Philip G. Reeves
By now, almost everyone has heard of the Atkins diet (Dr. Atkins' New Diet Revolution, 1998). This is the diet that promotes weight loss through the consumption of foods low in carbohydrates and quite high in fat and protein contents, but not necessarily low in calories. It was the brain-child of Dr. R. C. Atkins who claimed that it would initiate a greater weight loss than a conventional, low calorie diet composed of a "balance" of carbohydrates, fats, and proteins. In addition, it was supposed to be friendly to those prone to diabetes because of the low intake of carbohydrate; it might reduce the body's need for insulin. This diet concept is diametrically opposed to that used for years by traditional nutritionists and medical specialists.
Our initial response to this diet was that it might not be safe because years of scientific evidence suggested that high fat intake would surely raise serum cholesterol, thus increasing the risk of cardiovascular disease. What ensued were numerous heated debates in print and on television about the worthiness of this diet. Unfortunately, most of the battle lines were drawn on shaky grounds because they were based on age-old dogma, and lacked serious scientific inquiry. Fortunately, this was about to change. Some results of very important research are now beginning to appear in the scientific literature. Hopefully, this new information will eventually determine unequivocally which side is right.
One of these studies was reported in the New England Journal of Medicine in 2003. The investigators' aim was to conduct a controlled experiment to determine the differences in weight loss of both obese men and women who consumed either the basic low carbohydrate Atkins diet or a conventional diet of reduced total calories. The study lasted for one year. Besides weight loss, a number of other tests also were conducted, including blood sugar, blood cholesterol, HDL cholesterol (the good cholesterol), insulin levels, and blood pressure. The results were interesting and different than most traditional nutritionists would have expected. As Dr. Atkins had claimed all along, after 3 months, the volunteers who ate the Atkins diet lost 7-10% of their original body weight while those who ate the conventional low-calorie diet only lost 3-5% of their original weight. After 6 months, the results were similar to those at 3 months; however, after one year, those on the Atkins diet had regained enough weight so that differences in weight loss between the two diets were not significant.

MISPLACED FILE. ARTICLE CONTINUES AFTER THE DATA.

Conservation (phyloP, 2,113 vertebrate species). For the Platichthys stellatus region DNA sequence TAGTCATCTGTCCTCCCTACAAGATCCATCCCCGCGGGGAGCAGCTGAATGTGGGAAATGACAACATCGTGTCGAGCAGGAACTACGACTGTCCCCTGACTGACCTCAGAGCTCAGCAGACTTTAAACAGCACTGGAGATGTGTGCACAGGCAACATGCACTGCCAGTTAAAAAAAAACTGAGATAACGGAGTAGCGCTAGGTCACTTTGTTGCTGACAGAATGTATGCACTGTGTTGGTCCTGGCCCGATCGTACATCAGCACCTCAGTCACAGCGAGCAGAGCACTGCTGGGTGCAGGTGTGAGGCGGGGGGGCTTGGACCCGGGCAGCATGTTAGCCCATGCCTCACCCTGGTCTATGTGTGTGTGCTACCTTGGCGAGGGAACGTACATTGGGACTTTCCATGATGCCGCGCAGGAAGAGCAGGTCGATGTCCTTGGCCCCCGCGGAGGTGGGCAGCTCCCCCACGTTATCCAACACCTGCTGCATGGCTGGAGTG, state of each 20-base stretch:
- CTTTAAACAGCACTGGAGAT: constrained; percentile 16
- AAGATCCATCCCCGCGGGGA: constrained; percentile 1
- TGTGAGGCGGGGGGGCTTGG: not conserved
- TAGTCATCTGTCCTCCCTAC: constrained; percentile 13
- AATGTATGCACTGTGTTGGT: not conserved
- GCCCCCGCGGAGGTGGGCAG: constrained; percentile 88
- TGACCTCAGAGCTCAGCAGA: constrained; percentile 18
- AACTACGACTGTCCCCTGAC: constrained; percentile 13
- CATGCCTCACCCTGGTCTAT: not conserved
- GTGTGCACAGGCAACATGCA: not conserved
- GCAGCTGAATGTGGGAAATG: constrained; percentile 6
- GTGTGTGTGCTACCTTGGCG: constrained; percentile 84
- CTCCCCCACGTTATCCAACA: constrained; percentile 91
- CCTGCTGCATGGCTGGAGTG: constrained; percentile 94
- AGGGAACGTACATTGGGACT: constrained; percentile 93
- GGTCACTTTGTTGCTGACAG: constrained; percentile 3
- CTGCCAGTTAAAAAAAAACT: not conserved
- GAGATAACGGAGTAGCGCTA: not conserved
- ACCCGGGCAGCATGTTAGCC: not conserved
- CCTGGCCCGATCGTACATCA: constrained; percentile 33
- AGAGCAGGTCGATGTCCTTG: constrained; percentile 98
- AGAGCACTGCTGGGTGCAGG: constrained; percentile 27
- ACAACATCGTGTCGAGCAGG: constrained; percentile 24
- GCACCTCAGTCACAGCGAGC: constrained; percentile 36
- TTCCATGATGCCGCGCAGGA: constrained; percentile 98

Another interesting result supported the view of the traditional nutritionists in that total serum cholesterol was increased about 3% while those fed the conventional diet had reduced their cholesterol about 5%. However, the "good" cholesterol was increased about 20% in those consuming the Atkins diet but only about 3% in those consuming the conventional diet. Neither diet affected blood sugar, blood pressure, or insulin levels, although the insulin levels of those consuming the Atkins diet tended to be lower than of those consuming the low calorie conventional diet.
The final results of the study suggested that volunteers who consume the Atkins diet may initially lose weight faster than those consuming the conventional diet, but after a long period of consuming the diets, the differences may be lost. The investigators suggested that a longer and larger study be carried out before conclusive assessments are made about the benefits or dangers of consuming low-carbohydrate, high-fat, and high-protein diets.
Another interesting study appeared recently in the journal Perception and Motor Skills. This group studied the effects of the Atkins diet on the response of volunteers to acute physical exercise. Although this study was only 3 weeks long, the results strongly supported the hypothesis that individuals who consume the Atkins-type diet will experience more fatigue, more negative and less positive effects of exercise than those consuming the more conventional low-calorie diet. However, humans are amazingly adaptable, and it would be interesting to see if they would overcome these negative effects after having consumed the diet for a much longer period. However, it's also possible that the effects could become even more detrimental.
Although these types of studies provide important scientific information to help the consumer make decisions about food consumption, the power of myth is strong. Most of us believe what we want to believe, and most of us need a crutch or gimmick to get us through life, whether that gimmick is proven or not. As most non-conventional diets, the Atkins diet started out as a gimmick, and as a result, numerous individuals have tried it, or are currently using it. One estimate is that over 10 million copies of the book have been sold and that four times more people have read about the Atkins diet than any other. We can only hope that further scientific experimentation can tell us whether this type of diet is indeed worthwhile or worthless.